The sad thing about all of these terrified people is that their idea of religion is all wrong.  True religion is not about you living a righteous life for God.  True religion is about God taking on human flesh and living a righteous life for you.  It’s not about you getting right with God.  It’s about God dying on a cross so that He can give His righteousness to you.  It is not about you paying for your sin.  It is about God paying the debt of sin for you with His own holy and precious blood.  True religion is not about a God who demands and takes, it’s about a God who offers and gives.  As St. Paul writes, God shows his love for us in this: While we were still sinners, Christ died for us.

Remember, in our lesson Jesus didn’t allow the woman to leave with just her physical healing.  He wanted to heal her in body, mind, and spirit.  So He turned about in the crowd and said, “Who touched my garments?”  Why?  Well, He asked that question for the same reason He asked Adam where he was in Eden.  Just as He knew exactly where Adam was, certainly Jesus knew who had touched Him.  In Eden, He asked in order to call Adam to Himself.  In the same way, He asked, “Who touched my garments?” in order to call the woman to Himself.  If God knows all things, He knew exactly who had touched His garments and He left her no place to hide, leaving her trembling and full of fear as she approached Him.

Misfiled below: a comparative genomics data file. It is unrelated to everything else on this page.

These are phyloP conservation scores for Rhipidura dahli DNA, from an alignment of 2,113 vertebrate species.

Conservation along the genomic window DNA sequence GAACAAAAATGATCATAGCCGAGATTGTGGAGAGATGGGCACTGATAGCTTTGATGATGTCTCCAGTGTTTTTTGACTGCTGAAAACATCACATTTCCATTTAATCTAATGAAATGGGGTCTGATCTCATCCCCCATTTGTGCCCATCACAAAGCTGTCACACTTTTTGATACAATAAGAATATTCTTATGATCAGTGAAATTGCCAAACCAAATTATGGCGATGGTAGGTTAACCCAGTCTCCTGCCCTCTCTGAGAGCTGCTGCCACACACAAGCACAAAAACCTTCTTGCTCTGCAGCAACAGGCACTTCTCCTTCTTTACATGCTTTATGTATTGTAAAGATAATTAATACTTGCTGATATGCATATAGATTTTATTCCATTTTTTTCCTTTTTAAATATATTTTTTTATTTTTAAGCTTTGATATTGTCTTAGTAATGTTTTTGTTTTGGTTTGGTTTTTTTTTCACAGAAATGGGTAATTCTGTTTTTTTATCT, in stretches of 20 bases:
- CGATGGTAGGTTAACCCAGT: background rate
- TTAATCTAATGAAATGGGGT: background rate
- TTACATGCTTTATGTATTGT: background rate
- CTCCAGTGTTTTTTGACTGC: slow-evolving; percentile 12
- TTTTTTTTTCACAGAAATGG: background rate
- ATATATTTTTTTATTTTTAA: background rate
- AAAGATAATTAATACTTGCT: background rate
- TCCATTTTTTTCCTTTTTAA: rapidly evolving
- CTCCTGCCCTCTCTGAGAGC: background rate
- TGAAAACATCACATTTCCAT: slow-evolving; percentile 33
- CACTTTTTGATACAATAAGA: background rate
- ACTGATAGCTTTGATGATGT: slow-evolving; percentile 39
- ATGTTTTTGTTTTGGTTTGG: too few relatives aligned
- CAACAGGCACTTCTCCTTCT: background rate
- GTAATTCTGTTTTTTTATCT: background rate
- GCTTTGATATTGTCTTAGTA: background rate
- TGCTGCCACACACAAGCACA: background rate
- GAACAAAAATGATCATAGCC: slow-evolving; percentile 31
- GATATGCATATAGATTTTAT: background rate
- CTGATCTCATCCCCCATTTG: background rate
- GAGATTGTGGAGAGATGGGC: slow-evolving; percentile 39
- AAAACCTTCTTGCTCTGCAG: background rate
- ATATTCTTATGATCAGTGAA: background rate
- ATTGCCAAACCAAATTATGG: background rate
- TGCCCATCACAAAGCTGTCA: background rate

It’s then that Jesus gently and lovingly speaks, “Daughter, your faith has made you well; go in peace and be healed of your disease.”  You see, Jesus didn’t just heal her disease, but first spoke of her faith which brings His peace, a fruit of being forgiven.  The woman didn’t seek Jesus for healing of spirit or mind.  In fact, once her body was healed, she tried to fade into the crowd and just disappear.  But we can see she did receive those as well because when Jesus calls to her, she comes and is assured and comforted.